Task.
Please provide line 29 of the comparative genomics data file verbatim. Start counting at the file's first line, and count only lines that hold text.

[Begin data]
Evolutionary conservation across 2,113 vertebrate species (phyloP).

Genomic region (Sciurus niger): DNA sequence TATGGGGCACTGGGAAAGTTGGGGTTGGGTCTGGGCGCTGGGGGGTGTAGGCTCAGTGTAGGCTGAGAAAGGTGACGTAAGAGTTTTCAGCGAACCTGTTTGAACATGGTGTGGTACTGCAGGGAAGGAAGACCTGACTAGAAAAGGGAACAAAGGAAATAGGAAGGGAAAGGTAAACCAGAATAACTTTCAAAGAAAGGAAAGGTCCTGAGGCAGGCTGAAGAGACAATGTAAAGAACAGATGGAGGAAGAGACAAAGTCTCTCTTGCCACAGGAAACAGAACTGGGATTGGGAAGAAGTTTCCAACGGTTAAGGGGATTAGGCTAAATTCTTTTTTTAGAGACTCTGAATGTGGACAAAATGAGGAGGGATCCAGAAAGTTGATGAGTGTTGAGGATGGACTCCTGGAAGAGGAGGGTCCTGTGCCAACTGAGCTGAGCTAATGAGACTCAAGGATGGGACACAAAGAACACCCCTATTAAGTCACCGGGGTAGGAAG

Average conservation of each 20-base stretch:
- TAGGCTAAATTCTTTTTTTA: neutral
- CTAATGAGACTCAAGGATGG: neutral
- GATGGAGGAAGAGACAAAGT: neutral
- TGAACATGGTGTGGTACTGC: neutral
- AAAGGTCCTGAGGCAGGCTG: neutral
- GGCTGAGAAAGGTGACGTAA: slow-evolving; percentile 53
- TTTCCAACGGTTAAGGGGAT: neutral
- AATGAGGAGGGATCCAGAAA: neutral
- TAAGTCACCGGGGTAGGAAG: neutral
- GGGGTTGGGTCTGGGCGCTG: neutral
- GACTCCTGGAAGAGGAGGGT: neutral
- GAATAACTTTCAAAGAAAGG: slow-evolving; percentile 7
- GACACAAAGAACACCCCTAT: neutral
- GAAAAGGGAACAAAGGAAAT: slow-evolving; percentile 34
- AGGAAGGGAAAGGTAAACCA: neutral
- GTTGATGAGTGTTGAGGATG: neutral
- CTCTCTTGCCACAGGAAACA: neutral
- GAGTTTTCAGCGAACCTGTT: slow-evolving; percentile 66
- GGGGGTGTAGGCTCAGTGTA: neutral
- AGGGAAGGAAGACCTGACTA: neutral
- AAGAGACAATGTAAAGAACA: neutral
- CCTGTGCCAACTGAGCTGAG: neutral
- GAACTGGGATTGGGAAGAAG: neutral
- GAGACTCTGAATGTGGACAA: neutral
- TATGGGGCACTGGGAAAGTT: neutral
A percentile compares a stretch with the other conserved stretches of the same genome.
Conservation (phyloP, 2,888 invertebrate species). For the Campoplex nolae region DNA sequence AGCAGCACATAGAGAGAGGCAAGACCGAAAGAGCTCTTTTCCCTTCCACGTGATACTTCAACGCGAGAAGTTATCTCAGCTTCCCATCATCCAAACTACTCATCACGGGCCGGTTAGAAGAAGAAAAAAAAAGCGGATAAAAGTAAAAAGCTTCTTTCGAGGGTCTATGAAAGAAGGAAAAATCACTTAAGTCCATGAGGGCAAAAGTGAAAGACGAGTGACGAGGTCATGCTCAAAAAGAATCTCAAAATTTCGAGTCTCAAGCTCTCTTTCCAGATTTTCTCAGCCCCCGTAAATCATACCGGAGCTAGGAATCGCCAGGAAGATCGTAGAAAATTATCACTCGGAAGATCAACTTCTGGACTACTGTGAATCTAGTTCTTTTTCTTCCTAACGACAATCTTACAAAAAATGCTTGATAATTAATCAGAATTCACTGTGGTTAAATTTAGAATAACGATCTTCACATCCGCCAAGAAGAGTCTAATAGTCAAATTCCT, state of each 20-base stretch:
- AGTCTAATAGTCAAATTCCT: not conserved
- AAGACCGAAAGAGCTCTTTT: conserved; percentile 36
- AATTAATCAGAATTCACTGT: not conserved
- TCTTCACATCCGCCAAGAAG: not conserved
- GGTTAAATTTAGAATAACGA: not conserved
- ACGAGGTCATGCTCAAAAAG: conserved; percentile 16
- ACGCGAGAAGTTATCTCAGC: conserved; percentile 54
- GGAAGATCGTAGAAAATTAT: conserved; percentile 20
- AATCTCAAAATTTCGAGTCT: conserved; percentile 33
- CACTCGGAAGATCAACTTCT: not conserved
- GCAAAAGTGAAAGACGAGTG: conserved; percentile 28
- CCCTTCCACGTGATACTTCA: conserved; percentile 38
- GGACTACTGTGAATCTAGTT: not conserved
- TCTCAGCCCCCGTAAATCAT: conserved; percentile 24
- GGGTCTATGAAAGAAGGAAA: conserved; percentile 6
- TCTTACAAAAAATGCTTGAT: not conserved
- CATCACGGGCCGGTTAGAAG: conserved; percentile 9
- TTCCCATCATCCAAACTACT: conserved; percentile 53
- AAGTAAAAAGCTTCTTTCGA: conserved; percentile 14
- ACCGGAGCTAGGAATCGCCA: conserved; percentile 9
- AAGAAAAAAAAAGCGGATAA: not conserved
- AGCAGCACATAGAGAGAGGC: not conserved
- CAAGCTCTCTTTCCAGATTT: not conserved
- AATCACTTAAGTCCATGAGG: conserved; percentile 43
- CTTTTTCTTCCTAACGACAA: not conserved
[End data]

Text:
A percentile compares a stretch with the other conserved stretches of the same genome.